Stephen W. Hawking is one of the world’s foremost theoretical physicists. His dramatic breakthroughs into the origin of the universe and the properties of black holes are among the most revolutionary insights into the nature of the cosmos since the work of Albert Einstein. Over a 40-year academic career, he has made groundbreaking contributions to the fields of cosmology and quantum gravity. With Roger Penrose, he showed that Einstein’s General Theory of Relativity implied space and time would have begun at the Big Bang and ended in black holes, suggesting it was necessary to unify General Relativity with Quantum Theory. In 1974, this led him to the astonishing discovery that black holes should emit radiation, today known as Hawking radiation.
Dr. Hawking’s extraordinary ability to communicate complex theories in an accessible way has opened the mysteries of distant worlds to the broader public. His popular books include the 1988 A Brief History of Time, which has sold more than ten million copies. With his daughter, Lucy Hawking, he has authored two children’s books: George’s Secret Key to the Universe and George’s Cosmic Treasure Hunt. Among his many honors are a 2009 Presidential Medal of Freedom.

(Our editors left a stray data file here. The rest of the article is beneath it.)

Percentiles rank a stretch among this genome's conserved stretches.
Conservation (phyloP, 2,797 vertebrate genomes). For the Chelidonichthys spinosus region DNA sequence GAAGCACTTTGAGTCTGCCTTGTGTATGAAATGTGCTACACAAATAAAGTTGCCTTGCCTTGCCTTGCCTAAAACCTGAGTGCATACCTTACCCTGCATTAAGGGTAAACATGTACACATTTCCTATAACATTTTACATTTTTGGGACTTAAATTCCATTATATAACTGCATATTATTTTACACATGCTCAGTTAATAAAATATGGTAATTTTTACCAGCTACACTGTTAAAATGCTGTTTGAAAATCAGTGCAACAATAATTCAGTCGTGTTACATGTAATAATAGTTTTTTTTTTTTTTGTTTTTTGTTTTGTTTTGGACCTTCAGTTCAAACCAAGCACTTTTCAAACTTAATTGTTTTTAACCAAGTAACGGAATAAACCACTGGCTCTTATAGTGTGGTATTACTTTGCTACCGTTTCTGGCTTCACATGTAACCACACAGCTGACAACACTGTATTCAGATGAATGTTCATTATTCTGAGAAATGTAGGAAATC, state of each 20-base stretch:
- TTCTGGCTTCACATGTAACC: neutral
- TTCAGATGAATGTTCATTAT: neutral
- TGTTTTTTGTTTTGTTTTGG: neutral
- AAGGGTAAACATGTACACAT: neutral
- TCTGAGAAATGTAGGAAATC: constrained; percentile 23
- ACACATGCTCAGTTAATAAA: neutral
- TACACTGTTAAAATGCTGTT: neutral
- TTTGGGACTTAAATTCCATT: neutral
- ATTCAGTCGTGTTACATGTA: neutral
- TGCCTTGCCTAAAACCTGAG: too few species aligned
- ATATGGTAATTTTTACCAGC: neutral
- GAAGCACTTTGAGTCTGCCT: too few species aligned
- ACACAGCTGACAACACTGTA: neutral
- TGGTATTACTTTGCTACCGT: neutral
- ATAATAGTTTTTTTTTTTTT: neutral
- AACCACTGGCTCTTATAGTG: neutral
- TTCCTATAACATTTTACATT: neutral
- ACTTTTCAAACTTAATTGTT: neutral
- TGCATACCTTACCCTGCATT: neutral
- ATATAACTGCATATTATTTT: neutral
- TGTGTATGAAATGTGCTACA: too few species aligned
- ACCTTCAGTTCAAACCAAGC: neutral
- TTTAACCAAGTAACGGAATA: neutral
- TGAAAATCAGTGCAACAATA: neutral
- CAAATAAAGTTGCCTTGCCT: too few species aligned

Until stepping down last October, Dr. Hawking held the post of Lucasian Professor of Mathematics at Cambridge University’s Department of Applied Mathematics and Theoretical Physics for a historic 30 years, a chair that was once held by Isaac Newton. He continues working in Cambridge’s Department of Applied Mathematics and Theoretical Physics University as Director of Research.